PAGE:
Drug cos slam proposed ban on using plastic containers

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Mumbai | December 10, 2014 2:23 AM

The Indian Drug Manufacturers’ Association (IDMA) has written to the ministry of health and family...

The Indian Drug Manufacturers’ Association (IDMA) has written to the ministry of health and family welfare and the PMO, slamming the proposed ban on using plastic containers as primary packaging of drugs and formulations in the country, according to the letters examined by FE.

The draft rules issued on September 29 proposes to ban PET packaging for drugs used to treat children, elderly, pregnant women and women of reproductive age group. The proposal was a result of petitions by HIM Jagruti, a non-profit outfit, who said plastic bottles leach toxins in extreme temperatures and if stored for long, may cause cancer and physical infirmities.

The pharmaceutical companies were given 45 days to respond to the proposed changes and the companies have provided a joint reply in the form of the IDMA letter, according to an executive in a domestic pharmaceutical company.

The Drugs Technical Advisory Board (DTAB) had initially considered banning the use of plastic during a meeting held on November 25, 2013. The IDMA, in turn, had made a detailed submission on December 20, 2013, asking them to reconsider the recommendation.

The IDMA, in its letters, quoted the finding of an expert committee set up by DTAB to study the health-related claims noted that, “information provided in the representation of the NGO and according to available literature, is not sufficient enough to establish a definite correlation of causality of plastic container for pharmaceutical products and adverse health effects.”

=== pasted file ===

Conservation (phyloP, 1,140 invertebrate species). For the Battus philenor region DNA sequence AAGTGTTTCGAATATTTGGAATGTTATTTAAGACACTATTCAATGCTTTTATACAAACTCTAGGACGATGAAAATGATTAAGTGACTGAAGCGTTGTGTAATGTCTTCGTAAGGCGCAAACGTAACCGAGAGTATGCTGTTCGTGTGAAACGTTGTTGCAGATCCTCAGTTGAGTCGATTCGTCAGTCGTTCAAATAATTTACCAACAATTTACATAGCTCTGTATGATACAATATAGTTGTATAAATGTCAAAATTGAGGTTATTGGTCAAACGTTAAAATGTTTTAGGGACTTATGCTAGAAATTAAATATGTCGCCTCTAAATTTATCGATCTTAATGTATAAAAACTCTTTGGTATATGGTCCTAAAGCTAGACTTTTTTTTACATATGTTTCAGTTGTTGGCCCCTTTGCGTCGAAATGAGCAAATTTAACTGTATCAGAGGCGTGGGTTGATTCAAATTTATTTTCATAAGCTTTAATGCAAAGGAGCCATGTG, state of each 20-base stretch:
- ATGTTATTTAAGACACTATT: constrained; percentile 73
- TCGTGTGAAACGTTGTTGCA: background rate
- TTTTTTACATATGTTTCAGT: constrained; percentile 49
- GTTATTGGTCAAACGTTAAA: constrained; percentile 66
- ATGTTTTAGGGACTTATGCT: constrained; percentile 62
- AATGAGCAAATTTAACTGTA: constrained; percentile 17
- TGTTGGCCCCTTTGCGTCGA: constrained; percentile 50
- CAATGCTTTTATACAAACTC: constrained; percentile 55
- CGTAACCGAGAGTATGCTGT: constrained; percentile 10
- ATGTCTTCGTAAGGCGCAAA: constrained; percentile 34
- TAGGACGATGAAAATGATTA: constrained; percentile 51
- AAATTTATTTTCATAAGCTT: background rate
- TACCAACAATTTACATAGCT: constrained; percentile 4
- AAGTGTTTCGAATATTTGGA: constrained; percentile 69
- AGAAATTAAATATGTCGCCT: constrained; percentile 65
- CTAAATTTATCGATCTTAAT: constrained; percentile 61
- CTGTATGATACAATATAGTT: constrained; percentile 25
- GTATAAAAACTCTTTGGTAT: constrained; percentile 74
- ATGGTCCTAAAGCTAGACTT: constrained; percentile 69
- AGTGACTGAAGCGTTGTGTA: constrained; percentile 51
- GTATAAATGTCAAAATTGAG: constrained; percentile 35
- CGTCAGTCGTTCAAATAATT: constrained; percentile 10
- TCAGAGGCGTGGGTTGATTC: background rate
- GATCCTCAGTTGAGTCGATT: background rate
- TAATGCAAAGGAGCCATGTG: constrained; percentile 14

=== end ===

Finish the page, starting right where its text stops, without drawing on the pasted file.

With a total pharmaceutical-specific market of 1 lakh metric ton or Rs 2,500 crore, the plastic industry is up in arms against the proposal, saying there is no precedence for such a move. However, the pharmaceutical companies have now joined the issue, allying itself with the plastic industry.

“Transportation costs and packaging costs of corrugated boxes will drastically increase due to increased weight of glass bottles and during transport breakages will add to the costs,” the IDMA letter said. The industry body said it expects an increase of 25% to 30% in costs per bottle, which will in turn push up drug prices. The letter also said supply will not be able to meet the increased demand for glass bottles and may lead to shortages.

“The pharma industry does use glass bottles in certain instances where amber colored containers are required to protect the medicine from being exposed to UV light. However, there is already an acute shortage of raw materials needed for glass and hence manufacturers of glass bottles may not be able to meet requirements,” the IDMA letter said.

The glass manufacturing companies said in a press conference held in Mumbai on Thursday that the contentions are not true.
“Glass industry in India has a capacity of over 10,000 tons of glass per day which will convert to yearly capacity of almost 3.7 million tonnes and in terms of requirement if it is required immediately we have capacity of over 1 million tonnes, which is more than sufficient to cater to the requirement,” said Sanjay Tiwari, chief operating officer of Piramal Glass.

“Our main concern is the damages,” said an executive at a leading pharmaceutical company. “In-house estimates pegs costs to rise by 10% and pricing will be adjusted accordingly, but the main issue is the durability of the packaging. There will be a lot of breakage and returns and wasted medicine.”

He added that studies cited for the basis of the change in rules are all based in western countries but authorities in those countries have not made any move to ban PET packaging. The organisers of the press conference on Thursday, a collective known as Act India, said that proposals have been mooted in Europe and USA.

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